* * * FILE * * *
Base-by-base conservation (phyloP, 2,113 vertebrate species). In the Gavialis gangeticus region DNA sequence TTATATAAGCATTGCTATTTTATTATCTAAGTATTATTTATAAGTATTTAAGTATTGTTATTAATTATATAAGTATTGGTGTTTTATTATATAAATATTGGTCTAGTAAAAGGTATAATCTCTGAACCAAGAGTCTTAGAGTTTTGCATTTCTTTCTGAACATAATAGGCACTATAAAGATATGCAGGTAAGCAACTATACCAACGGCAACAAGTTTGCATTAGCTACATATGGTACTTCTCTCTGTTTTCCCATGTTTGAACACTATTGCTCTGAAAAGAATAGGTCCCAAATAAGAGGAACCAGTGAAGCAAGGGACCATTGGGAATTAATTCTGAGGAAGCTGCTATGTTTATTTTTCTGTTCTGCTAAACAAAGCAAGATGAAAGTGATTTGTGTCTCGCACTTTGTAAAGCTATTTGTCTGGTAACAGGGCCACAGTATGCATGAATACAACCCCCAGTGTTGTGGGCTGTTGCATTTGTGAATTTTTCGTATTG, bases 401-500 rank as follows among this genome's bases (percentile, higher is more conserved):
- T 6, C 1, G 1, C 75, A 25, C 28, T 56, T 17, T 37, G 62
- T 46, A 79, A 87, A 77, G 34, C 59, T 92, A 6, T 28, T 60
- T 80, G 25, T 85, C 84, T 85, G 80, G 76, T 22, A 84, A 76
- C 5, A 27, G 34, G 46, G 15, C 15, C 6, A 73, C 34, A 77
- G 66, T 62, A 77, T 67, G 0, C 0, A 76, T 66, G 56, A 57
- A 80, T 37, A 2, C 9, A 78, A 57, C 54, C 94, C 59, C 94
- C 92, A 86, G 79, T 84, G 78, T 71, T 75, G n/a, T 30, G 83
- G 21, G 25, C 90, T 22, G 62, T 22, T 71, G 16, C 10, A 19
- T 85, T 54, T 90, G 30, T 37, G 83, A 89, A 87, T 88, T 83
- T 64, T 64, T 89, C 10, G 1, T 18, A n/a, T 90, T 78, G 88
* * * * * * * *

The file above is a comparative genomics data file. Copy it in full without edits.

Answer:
Base-by-base conservation (phyloP, 2,113 vertebrate species). In the Gavialis gangeticus region DNA sequence TTATATAAGCATTGCTATTTTATTATCTAAGTATTATTTATAAGTATTTAAGTATTGTTATTAATTATATAAGTATTGGTGTTTTATTATATAAATATTGGTCTAGTAAAAGGTATAATCTCTGAACCAAGAGTCTTAGAGTTTTGCATTTCTTTCTGAACATAATAGGCACTATAAAGATATGCAGGTAAGCAACTATACCAACGGCAACAAGTTTGCATTAGCTACATATGGTACTTCTCTCTGTTTTCCCATGTTTGAACACTATTGCTCTGAAAAGAATAGGTCCCAAATAAGAGGAACCAGTGAAGCAAGGGACCATTGGGAATTAATTCTGAGGAAGCTGCTATGTTTATTTTTCTGTTCTGCTAAACAAAGCAAGATGAAAGTGATTTGTGTCTCGCACTTTGTAAAGCTATTTGTCTGGTAACAGGGCCACAGTATGCATGAATACAACCCCCAGTGTTGTGGGCTGTTGCATTTGTGAATTTTTCGTATTG, bases 401-500 rank as follows among this genome's bases (percentile, higher is more conserved):
- T 6, C 1, G 1, C 75, A 25, C 28, T 56, T 17, T 37, G 62
- T 46, A 79, A 87, A 77, G 34, C 59, T 92, A 6, T 28, T 60
- T 80, G 25, T 85, C 84, T 85, G 80, G 76, T 22, A 84, A 76
- C 5, A 27, G 34, G 46, G 15, C 15, C 6, A 73, C 34, A 77
- G 66, T 62, A 77, T 67, G 0, C 0, A 76, T 66, G 56, A 57
- A 80, T 37, A 2, C 9, A 78, A 57, C 54, C 94, C 59, C 94
- C 92, A 86, G 79, T 84, G 78, T 71, T 75, G n/a, T 30, G 83
- G 21, G 25, C 90, T 22, G 62, T 22, T 71, G 16, C 10, A 19
- T 85, T 54, T 90, G 30, T 37, G 83, A 89, A 87, T 88, T 83
- T 64, T 64, T 89, C 10, G 1, T 18, A n/a, T 90, T 78, G 88